Two years ago, below a New York Times recipe for Katharine Hepburn’s brownies, a woman named Sydne Newberry left what is perhaps the greatest recipe comment of all time, in a genre known for excellence.
In merely 74 words she introduces us to tension, to intrigue, and to a plot twist so stark and shocking it has haunted those who read it long after they closed their browser window:
“This has been my go-to brownie recipe for 30 years. In the ’80s, an acquaintance in Germany to whom I brought some of the brownies, and who considered herself a great cook, asked for the recipe but was never able to get it to work. She kept asking me what she was doing wrong and I was never able to solve her problem. Eventually, she moved to the U.S. and stole my husband!”
Newberry’s comment is considered the Times’ moderating team’s “all-time favorite” and has made the rounds on Twitter several times. After its latest brush with virality, the Cut reached out to Newberry for the backstory. She’s a nutritionist, evidence reviewer, and research communications analyst based in Los Angeles who reviews medical literature and writes reports for federal agencies.
Here’s her version of the events behind The Brownie Comment.
She wrote that she first met the acquaintance when her then-husband of eight years was on temporary duty for the Air Force in Germany (their husbands at the time knew each other). Newberry brought them the brownies and after the acquaintance — described as “a gorgeous Italian woman who was very proud of her cooking and was a real food snob” — asked her for the recipe, they went back and forth in the mail trying to get it to work. When it didn’t take, “she insinuated that I’d purposely left something out of the recipe.”
Three years later, Newberry continued, the acquaintance visited and said that she and her husband had broken up.
“A couple weeks into the visit, I ran into a neighbor who lived behind the construction site [Ed. Note: Newberry said that her then-husband was building a second house on their property at the time], who asked me if it bothered me that my husband and the woman were fooling around! I didn’t actually believe the neighbor until a week or so later, I came home and caught the two of them. The woman hightailed it back to Germany, I went to stay with a friend and gave my husband an ultimatum,” she shared. “He said he wanted to stay married to me, but then he immediately headed back to Germany for another ‘business’ trip! I took the opportunity of his absence to move out. A few months later, she was back but I never spoke another word to her.”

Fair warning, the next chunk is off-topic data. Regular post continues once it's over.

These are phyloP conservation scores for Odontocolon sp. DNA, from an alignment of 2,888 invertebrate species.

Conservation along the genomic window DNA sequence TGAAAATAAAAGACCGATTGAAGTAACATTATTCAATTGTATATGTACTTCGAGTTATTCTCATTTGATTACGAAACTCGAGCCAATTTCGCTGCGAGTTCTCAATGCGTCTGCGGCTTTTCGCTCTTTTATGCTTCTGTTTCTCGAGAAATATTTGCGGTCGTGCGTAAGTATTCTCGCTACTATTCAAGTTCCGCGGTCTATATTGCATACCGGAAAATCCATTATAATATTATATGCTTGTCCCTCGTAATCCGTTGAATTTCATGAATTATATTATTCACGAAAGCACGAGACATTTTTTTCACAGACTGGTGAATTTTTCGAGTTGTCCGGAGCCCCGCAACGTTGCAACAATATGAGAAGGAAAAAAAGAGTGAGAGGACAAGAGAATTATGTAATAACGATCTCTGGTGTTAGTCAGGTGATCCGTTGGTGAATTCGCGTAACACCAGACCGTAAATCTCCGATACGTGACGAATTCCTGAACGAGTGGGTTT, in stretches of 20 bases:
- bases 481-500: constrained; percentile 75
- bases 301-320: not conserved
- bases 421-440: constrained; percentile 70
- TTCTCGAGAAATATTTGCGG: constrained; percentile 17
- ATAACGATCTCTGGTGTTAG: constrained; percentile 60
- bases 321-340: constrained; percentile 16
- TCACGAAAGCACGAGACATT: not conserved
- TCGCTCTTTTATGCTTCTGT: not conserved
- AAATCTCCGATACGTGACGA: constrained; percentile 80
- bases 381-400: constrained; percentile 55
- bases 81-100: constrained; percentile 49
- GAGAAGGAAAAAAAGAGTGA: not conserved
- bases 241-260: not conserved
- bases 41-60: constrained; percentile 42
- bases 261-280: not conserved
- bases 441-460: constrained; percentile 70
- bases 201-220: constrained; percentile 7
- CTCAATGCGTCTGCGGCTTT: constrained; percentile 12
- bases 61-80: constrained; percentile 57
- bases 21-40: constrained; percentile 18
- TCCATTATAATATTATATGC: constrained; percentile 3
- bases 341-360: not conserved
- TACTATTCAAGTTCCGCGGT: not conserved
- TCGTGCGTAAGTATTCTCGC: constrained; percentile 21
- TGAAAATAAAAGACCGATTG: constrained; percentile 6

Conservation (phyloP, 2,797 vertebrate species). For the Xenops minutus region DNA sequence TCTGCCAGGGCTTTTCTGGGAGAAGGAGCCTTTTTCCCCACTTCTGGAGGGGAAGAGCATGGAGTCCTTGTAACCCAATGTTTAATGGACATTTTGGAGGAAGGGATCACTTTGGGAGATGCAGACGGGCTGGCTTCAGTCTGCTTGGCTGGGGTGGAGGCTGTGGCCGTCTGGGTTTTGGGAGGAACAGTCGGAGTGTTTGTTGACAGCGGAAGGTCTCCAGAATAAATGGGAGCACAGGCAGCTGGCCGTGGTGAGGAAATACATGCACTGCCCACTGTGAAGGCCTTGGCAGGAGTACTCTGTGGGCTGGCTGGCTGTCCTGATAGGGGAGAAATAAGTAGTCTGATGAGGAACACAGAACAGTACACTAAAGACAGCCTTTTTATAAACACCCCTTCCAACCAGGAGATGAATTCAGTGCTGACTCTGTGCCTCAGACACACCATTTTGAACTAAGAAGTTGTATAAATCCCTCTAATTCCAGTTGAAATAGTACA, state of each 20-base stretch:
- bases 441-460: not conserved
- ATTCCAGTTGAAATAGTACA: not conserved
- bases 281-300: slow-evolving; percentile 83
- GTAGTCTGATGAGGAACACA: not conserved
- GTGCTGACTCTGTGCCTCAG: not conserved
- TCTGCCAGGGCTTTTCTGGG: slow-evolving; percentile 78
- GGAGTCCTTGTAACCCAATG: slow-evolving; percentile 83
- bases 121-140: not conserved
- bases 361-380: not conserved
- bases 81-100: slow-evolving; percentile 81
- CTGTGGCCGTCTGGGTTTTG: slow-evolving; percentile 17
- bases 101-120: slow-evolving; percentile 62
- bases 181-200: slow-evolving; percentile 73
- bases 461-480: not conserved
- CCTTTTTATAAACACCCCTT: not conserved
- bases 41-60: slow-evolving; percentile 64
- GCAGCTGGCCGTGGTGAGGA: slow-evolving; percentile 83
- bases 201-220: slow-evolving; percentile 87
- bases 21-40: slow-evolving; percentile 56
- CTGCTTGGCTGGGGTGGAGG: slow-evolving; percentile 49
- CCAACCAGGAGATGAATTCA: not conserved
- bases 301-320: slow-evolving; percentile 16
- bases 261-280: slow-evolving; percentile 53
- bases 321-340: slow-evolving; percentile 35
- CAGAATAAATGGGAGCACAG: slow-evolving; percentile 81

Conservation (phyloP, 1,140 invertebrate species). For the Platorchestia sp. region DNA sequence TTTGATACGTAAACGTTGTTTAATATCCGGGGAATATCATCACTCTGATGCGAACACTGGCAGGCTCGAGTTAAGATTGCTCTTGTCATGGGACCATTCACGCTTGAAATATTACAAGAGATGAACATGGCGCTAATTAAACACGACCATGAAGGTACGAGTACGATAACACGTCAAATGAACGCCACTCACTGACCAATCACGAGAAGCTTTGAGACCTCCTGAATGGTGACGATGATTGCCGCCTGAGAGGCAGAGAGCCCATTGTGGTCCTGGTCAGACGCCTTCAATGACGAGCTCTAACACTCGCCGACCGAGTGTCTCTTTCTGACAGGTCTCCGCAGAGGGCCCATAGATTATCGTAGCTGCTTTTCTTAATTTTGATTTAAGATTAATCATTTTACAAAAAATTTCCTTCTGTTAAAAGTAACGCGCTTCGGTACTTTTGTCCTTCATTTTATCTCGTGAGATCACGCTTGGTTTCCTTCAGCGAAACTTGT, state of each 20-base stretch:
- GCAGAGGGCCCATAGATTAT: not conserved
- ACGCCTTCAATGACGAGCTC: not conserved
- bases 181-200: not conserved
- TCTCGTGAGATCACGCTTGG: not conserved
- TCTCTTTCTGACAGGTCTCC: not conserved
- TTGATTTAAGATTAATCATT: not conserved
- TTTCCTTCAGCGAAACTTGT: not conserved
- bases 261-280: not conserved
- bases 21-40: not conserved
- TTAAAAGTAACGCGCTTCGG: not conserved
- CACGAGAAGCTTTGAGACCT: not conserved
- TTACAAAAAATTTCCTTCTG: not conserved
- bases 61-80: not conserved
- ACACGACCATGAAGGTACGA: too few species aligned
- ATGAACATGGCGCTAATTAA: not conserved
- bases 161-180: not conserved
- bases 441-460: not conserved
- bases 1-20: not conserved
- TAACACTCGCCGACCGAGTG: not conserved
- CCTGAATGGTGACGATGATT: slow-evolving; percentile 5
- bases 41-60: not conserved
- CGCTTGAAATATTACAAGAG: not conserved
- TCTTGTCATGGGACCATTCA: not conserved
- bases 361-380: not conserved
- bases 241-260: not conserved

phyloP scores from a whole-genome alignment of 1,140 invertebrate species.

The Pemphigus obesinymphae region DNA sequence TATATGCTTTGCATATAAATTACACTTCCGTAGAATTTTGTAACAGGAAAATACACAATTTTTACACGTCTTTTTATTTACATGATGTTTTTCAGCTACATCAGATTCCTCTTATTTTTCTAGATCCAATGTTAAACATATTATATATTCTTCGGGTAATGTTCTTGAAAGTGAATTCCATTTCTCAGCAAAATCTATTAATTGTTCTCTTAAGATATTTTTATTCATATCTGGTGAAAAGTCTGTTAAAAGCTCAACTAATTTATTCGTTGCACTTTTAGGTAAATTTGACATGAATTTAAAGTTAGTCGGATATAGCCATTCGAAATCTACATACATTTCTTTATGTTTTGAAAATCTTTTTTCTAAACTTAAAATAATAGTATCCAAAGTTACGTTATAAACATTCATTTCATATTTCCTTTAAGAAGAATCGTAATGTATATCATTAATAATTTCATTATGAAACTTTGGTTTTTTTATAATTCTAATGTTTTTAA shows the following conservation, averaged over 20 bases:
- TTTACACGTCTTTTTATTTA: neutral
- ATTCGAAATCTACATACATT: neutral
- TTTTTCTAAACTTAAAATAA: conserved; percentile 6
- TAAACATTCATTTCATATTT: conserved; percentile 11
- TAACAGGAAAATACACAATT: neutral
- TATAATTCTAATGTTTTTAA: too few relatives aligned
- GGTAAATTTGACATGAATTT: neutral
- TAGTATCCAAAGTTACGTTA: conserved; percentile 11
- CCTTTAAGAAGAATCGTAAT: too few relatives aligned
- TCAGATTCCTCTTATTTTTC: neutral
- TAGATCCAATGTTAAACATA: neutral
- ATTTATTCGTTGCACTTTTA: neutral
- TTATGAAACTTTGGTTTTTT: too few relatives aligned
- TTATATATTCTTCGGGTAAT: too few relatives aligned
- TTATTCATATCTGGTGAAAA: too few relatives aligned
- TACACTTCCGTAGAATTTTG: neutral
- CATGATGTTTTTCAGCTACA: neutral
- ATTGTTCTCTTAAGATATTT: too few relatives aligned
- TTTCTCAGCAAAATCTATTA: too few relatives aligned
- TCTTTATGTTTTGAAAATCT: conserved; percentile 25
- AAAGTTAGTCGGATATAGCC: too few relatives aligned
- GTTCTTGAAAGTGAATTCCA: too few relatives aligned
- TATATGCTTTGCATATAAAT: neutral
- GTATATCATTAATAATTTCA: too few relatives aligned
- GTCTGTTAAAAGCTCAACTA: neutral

But the next chapter of Newberry’s life was a happy one: she moved to D.C. and married her current husband, whom she calls the love of her life. And what’s his relationship to the brownies? “Ironically, he didn’t taste the brownies for years, because he’d always been allergic to eggs. He finally discovered he’d outgrown the egg allergy when he decided to go to culinary school! He loves the brownies!” Reader: he loves the brownies!
As for the other woman’s brownies? “Even after going to baking school, I never figured out what went wrong with the woman’s brownies and I sure never cared to ask her,” Newberry concluded. “Although I’ve modified the recipe a tiny bit recently … I still love it and think of it as Katharine Hepburn’s brownie recipe. And I can’t think of it without thinking of that little twist of irony.”